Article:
Webinar Only - Westside: Hydraulic Fracture Geometry Characterization Using Low-Frequency DAS Signal

Speaker Dr. Ge Jin, Senior Geophysicist, ConocoPhillips
Dr. Ge Jin works as a senior geophysicist in subsurface technology at ConocoPhillips. His research focuses on fiber-optic sensing data interpretation. He developed a series of applications that utilize Distributed Acoustic Sensing (DAS) signals in the low-frequency band to characterize unconventional reservoirs. Dr. Jin obtained his Ph.D. in geophysics from ...

Dr. Ge Jin works as a senior geophysicist in subsurface technology at ConocoPhillips. His research focuses on fiber-optic sensing data interpretation. He developed a series of applications that utilize Distributed Acoustic Sensing (DAS) signals in the low-frequency band to characterize unconventional reservoirs. Dr. Jin obtained his Ph.D. in geophysics from Columbia University in New York and holds dual B.S. degrees in geophysics and computer science from Peking University.

Full Description

Monitoring and diagnosing completions during hydraulic fracturing operations provides insights into the fracture geometry, interwell frac hits, and connectivity. Conventional monitoring methods (microseismic, pressure gauges, tracers, etc.) can provide a range of information about the stimulated rock volume but may often be limited in detail. Utilization of distributed acoustic sensing (DAS) as a fracture monitoring tool is growing; however, most of the applications have been limited to acoustic frequency bands of the DAS recorded signal.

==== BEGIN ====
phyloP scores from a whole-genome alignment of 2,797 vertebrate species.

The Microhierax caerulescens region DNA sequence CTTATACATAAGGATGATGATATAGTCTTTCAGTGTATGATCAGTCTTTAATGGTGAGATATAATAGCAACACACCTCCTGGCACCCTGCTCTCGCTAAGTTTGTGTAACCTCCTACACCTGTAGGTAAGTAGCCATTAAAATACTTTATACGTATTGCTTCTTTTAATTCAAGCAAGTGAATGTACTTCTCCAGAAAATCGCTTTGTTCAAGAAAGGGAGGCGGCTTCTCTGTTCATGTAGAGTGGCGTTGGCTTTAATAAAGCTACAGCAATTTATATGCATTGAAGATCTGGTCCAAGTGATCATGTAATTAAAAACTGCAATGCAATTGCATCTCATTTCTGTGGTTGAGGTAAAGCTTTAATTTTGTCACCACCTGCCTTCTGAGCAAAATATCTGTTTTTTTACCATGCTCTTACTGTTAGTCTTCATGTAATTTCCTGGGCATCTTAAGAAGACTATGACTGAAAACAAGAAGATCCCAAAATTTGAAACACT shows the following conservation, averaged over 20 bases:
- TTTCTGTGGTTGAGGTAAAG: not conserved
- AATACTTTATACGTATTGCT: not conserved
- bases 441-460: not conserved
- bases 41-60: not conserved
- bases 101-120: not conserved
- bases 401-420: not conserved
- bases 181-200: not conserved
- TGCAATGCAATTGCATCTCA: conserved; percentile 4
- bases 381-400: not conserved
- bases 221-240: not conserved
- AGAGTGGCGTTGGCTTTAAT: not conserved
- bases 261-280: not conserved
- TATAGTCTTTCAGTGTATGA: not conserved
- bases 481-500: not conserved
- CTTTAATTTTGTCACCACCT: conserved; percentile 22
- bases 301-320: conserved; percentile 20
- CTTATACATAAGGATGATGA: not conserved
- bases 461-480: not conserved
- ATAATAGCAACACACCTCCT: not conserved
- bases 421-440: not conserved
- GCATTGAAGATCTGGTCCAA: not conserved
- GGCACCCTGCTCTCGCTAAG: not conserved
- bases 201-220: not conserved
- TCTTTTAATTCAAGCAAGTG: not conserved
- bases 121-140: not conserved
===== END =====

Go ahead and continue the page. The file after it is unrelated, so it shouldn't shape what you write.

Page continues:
This presentation will showcase some examples using the low-frequency band of the DAS signal to constrain hydraulic fracture geometry. DAS data were acquired in both offset horizontal and vertical monitor wells. In horizontal wells, DAS data records formation strain perturbations due to fracture propagation. Events like fracture opening and closing, stress shadow creation and relaxation, ball seating, and plug isolation can be clearly identified. In vertical wells, DAS responses agree with co-located pressure and temperature gauges and illuminate the vertical extent of hydraulic fractures. It will be shown that DAS data in the low-frequency band provide a powerful attribute to monitor small strain and temperature perturbations in or near the monitor wells. With different fiber monitor well designs, it is possible to measure the far-field fracture length, height, width, and density using cross-well DAS observations.

 

Registration for this event closes at 6:00 PM CDT on Tuesday, April 17, 2018.  

 

Organizer Bharath Rajappa

Telephone:  (832) 486-3122          Email: bharath.rajappa@conocophillips.com

 


 


 

When?

Wed, Apr. 18, 2018
noon - 1 p.m. America/Chicago

How Much?

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Where?

At your computer
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